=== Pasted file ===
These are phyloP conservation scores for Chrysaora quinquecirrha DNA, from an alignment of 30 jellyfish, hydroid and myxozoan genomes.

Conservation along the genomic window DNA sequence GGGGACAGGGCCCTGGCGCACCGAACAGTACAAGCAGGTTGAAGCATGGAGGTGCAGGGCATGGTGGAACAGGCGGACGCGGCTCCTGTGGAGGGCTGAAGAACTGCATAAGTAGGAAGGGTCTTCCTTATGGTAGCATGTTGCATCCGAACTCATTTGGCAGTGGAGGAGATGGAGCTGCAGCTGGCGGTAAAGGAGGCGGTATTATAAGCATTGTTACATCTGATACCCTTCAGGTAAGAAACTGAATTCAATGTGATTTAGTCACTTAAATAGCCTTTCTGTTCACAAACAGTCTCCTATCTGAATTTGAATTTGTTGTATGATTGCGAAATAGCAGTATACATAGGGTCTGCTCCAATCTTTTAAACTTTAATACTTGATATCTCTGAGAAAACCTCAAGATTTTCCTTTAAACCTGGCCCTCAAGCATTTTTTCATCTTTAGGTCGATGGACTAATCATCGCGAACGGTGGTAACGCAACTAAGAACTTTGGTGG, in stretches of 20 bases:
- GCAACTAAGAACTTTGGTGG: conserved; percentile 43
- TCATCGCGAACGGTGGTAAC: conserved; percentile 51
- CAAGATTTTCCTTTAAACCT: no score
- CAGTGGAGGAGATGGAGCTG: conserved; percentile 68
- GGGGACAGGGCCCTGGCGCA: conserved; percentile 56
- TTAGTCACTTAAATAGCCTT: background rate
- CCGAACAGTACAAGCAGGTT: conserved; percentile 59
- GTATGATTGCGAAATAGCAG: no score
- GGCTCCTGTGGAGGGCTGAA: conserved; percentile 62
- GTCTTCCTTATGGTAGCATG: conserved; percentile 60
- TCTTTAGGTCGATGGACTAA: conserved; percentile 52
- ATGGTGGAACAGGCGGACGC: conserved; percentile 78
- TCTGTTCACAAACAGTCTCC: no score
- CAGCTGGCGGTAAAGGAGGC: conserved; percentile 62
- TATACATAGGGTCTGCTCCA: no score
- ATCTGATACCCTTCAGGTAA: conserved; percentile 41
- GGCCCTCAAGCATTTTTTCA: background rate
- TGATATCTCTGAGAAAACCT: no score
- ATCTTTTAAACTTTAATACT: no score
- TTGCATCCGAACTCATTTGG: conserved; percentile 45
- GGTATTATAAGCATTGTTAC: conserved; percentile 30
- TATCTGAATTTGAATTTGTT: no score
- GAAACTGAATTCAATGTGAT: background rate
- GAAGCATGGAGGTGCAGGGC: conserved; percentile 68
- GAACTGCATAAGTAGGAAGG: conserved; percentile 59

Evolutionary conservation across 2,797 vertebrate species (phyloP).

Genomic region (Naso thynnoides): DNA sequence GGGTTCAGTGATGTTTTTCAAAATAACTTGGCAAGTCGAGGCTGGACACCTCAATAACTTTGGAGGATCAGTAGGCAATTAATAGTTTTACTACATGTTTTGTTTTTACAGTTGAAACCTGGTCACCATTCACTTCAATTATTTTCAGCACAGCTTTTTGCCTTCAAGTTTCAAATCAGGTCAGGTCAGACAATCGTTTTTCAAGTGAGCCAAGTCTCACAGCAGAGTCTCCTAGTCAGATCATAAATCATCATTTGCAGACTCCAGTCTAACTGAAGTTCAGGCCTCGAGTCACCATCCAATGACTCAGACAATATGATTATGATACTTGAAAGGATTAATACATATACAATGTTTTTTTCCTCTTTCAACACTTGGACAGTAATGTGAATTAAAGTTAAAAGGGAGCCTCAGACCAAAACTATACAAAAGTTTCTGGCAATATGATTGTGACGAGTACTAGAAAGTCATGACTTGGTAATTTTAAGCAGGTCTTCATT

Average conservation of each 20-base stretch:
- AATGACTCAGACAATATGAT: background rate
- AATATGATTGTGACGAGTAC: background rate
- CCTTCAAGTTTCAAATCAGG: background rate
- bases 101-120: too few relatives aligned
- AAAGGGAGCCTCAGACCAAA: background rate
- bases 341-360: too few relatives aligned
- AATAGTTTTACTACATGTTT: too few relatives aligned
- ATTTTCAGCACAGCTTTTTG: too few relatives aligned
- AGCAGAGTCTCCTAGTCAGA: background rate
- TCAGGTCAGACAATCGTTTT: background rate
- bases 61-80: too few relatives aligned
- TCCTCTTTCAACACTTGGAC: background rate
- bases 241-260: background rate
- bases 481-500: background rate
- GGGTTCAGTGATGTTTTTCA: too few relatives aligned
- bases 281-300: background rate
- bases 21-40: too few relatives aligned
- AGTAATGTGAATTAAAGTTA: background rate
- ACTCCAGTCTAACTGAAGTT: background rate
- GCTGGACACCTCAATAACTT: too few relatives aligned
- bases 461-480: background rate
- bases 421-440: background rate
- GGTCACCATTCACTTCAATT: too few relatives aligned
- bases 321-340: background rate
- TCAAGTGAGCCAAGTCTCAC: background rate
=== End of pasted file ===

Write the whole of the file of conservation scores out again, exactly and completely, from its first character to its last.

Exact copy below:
These are phyloP conservation scores for Chrysaora quinquecirrha DNA, from an alignment of 30 jellyfish, hydroid and myxozoan genomes.

Conservation along the genomic window DNA sequence GGGGACAGGGCCCTGGCGCACCGAACAGTACAAGCAGGTTGAAGCATGGAGGTGCAGGGCATGGTGGAACAGGCGGACGCGGCTCCTGTGGAGGGCTGAAGAACTGCATAAGTAGGAAGGGTCTTCCTTATGGTAGCATGTTGCATCCGAACTCATTTGGCAGTGGAGGAGATGGAGCTGCAGCTGGCGGTAAAGGAGGCGGTATTATAAGCATTGTTACATCTGATACCCTTCAGGTAAGAAACTGAATTCAATGTGATTTAGTCACTTAAATAGCCTTTCTGTTCACAAACAGTCTCCTATCTGAATTTGAATTTGTTGTATGATTGCGAAATAGCAGTATACATAGGGTCTGCTCCAATCTTTTAAACTTTAATACTTGATATCTCTGAGAAAACCTCAAGATTTTCCTTTAAACCTGGCCCTCAAGCATTTTTTCATCTTTAGGTCGATGGACTAATCATCGCGAACGGTGGTAACGCAACTAAGAACTTTGGTGG, in stretches of 20 bases:
- GCAACTAAGAACTTTGGTGG: conserved; percentile 43
- TCATCGCGAACGGTGGTAAC: conserved; percentile 51
- CAAGATTTTCCTTTAAACCT: no score
- CAGTGGAGGAGATGGAGCTG: conserved; percentile 68
- GGGGACAGGGCCCTGGCGCA: conserved; percentile 56
- TTAGTCACTTAAATAGCCTT: background rate
- CCGAACAGTACAAGCAGGTT: conserved; percentile 59
- GTATGATTGCGAAATAGCAG: no score
- GGCTCCTGTGGAGGGCTGAA: conserved; percentile 62
- GTCTTCCTTATGGTAGCATG: conserved; percentile 60
- TCTTTAGGTCGATGGACTAA: conserved; percentile 52
- ATGGTGGAACAGGCGGACGC: conserved; percentile 78
- TCTGTTCACAAACAGTCTCC: no score
- CAGCTGGCGGTAAAGGAGGC: conserved; percentile 62
- TATACATAGGGTCTGCTCCA: no score
- ATCTGATACCCTTCAGGTAA: conserved; percentile 41
- GGCCCTCAAGCATTTTTTCA: background rate
- TGATATCTCTGAGAAAACCT: no score
- ATCTTTTAAACTTTAATACT: no score
- TTGCATCCGAACTCATTTGG: conserved; percentile 45
- GGTATTATAAGCATTGTTAC: conserved; percentile 30
- TATCTGAATTTGAATTTGTT: no score
- GAAACTGAATTCAATGTGAT: background rate
- GAAGCATGGAGGTGCAGGGC: conserved; percentile 68
- GAACTGCATAAGTAGGAAGG: conserved; percentile 59

Evolutionary conservation across 2,797 vertebrate species (phyloP).

Genomic region (Naso thynnoides): DNA sequence GGGTTCAGTGATGTTTTTCAAAATAACTTGGCAAGTCGAGGCTGGACACCTCAATAACTTTGGAGGATCAGTAGGCAATTAATAGTTTTACTACATGTTTTGTTTTTACAGTTGAAACCTGGTCACCATTCACTTCAATTATTTTCAGCACAGCTTTTTGCCTTCAAGTTTCAAATCAGGTCAGGTCAGACAATCGTTTTTCAAGTGAGCCAAGTCTCACAGCAGAGTCTCCTAGTCAGATCATAAATCATCATTTGCAGACTCCAGTCTAACTGAAGTTCAGGCCTCGAGTCACCATCCAATGACTCAGACAATATGATTATGATACTTGAAAGGATTAATACATATACAATGTTTTTTTCCTCTTTCAACACTTGGACAGTAATGTGAATTAAAGTTAAAAGGGAGCCTCAGACCAAAACTATACAAAAGTTTCTGGCAATATGATTGTGACGAGTACTAGAAAGTCATGACTTGGTAATTTTAAGCAGGTCTTCATT

Average conservation of each 20-base stretch:
- AATGACTCAGACAATATGAT: background rate
- AATATGATTGTGACGAGTAC: background rate
- CCTTCAAGTTTCAAATCAGG: background rate
- bases 101-120: too few relatives aligned
- AAAGGGAGCCTCAGACCAAA: background rate
- bases 341-360: too few relatives aligned
- AATAGTTTTACTACATGTTT: too few relatives aligned
- ATTTTCAGCACAGCTTTTTG: too few relatives aligned
- AGCAGAGTCTCCTAGTCAGA: background rate
- TCAGGTCAGACAATCGTTTT: background rate
- bases 61-80: too few relatives aligned
- TCCTCTTTCAACACTTGGAC: background rate
- bases 241-260: background rate
- bases 481-500: background rate
- GGGTTCAGTGATGTTTTTCA: too few relatives aligned
- bases 281-300: background rate
- bases 21-40: too few relatives aligned
- AGTAATGTGAATTAAAGTTA: background rate
- ACTCCAGTCTAACTGAAGTT: background rate
- GCTGGACACCTCAATAACTT: too few relatives aligned
- bases 461-480: background rate
- bases 421-440: background rate
- GGTCACCATTCACTTCAATT: too few relatives aligned
- bases 321-340: background rate
- TCAAGTGAGCCAAGTCTCAC: background rate